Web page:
No Correlation of Telomere Length with Longevity in Nematodes

Average telomere length in cells reflects some combination of cell division rates and cell replacement rates: telomeres shorten with each cell division until cells self-destruct because telomeres are too short, and replacements are generated with long telomeres by stem cells. The stem cell activity that delivers those replacements tends to decline with age, and so average telomere length tends to decrease as well. But this is highly variable between individuals and with circumstances such as illness, exercise, and so forth. Researchers only see the decline in statistics gathered across a large study population, making this a terrible measure of aging for any individual consideration. Added to this, for every paper to show some useful correlation for telomere length, there is another to show no useful correlation between teleomere length and measures of aging, such as this one that examines natural variations in telomere length and longevity in nematode worms:

Telomeres are involved in the maintenance of chromosomes and the prevention of genome instability. Despite this central importance, significant variation in telomere length has been observed in a variety of organisms. The genetic determinants of telomere-length variation and their effects on organismal fitness are largely unexplored. Here, we describe natural variation in telomere length across the Caenorhabditis elegans species. We identify a large-effect variant that contributes to differences in telomere length. The variant alters the conserved oligonucleotide/oligosaccharide-binding fold of protection of telomeres 2 (POT-2), a homolog of a human telomere-capping shelterin complex subunit. Mutations within this domain likely reduce the ability of POT-2 to bind telomeric DNA, thereby increasing telomere length.

Our observation that considerable telomere-length variation in the wild isolate population exists allowed us to directly test whether variation in telomere length contributes to organismal fitness. We did not see any correlation between telomere length and offspring production, suggesting that fitness in wild strains is not related to telomere length. In contrast to findings in human studies, we did not identify a relationship between telomere length and longevity. Our results confirm past findings that telomere length is not associated with longevity in a small number of C. elegans wild isolates or laboratory mutants. In summary, this study demonstrates that a variant in pot-2 likely contributes to phenotypic differences in telomere length among wild isolates of C. elegans. The absence of evidence for selection on the alternative alleles at the pot-2 locus and the lack of strong effects on organismal fitness traits suggest that differences in telomere length do not substantially affect individuals at least under laboratory growth conditions.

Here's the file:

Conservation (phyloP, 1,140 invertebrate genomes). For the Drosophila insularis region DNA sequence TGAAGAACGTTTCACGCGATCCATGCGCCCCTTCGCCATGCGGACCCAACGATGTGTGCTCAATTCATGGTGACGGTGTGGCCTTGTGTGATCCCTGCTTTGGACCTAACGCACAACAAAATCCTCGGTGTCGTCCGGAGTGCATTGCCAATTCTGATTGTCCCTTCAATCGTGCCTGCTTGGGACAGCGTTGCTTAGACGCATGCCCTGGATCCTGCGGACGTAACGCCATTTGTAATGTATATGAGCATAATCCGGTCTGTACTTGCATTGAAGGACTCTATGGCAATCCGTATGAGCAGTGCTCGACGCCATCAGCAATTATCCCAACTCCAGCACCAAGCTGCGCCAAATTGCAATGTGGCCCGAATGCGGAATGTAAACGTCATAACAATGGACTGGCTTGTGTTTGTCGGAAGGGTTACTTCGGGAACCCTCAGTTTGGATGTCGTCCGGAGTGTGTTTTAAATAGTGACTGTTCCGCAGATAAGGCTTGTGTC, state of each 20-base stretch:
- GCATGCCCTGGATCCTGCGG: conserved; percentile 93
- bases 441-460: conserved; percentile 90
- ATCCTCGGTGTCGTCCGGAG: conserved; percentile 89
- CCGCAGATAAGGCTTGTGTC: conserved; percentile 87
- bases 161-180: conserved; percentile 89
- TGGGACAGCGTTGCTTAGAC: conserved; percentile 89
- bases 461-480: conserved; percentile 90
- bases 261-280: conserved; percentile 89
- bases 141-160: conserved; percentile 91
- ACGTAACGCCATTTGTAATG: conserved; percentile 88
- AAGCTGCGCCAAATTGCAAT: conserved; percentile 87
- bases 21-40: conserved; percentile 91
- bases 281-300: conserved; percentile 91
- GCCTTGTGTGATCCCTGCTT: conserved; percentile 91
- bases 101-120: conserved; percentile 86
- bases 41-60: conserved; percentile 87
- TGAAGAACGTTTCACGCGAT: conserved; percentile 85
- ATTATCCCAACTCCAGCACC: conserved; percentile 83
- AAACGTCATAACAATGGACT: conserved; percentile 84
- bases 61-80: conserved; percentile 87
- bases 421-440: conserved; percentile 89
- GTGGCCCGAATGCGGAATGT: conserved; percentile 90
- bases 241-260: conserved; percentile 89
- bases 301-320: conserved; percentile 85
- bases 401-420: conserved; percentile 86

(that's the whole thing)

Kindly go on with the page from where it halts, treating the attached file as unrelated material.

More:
Hi, interesting.

I guess I believe more in telomeres, they won't revert aging completely it's true; as in Elizabeth Parrish's case at BioViva; because of the damage she had already accumulated. But, in humans, they are still nonetheless an important marker of longevity. If we can remove all damages repeatedly to a decent percentage, thus rejuvenate 30 years, whether the telomeres are short or tall; then telomeres become a moot point.

Here in this study, it is flawed because they use nematodes, not humans, because the nematodes they verified live
20 to 30 days; basically regular wild types who barely live 30 days making their study results poor biased cherry picking.
You have to be careful with studies on telomeres in ultra short lived organisms. Like this, this study is invalid and unapplicable. Had they verified telomeres in a 10-fold long-lived mutant (age-1 mg44 f2) that lives 250 days vs a meager 30 days for wild type; then, then yes, I would of believed their results - which would have been different : the ultra-long lived mutant nematodes displays different telomeres loss dynamics, which it keeps taller and for a much longer period.

Posted by: CANanonymity at September 30th, 2016 8:36 AM


Posted by: Steve Hill at October 1st, 2016 8:33 AM
Comment Submission

Post a comment; thoughtful, considered opinions are valued. New comments can be edited for a few minutes following submission. Comments incorporating ad hominem attacks, advertising, and other forms of inappropriate behavior are likely to be deleted.

Note that there is a comment feed for those who like to keep up with conversations.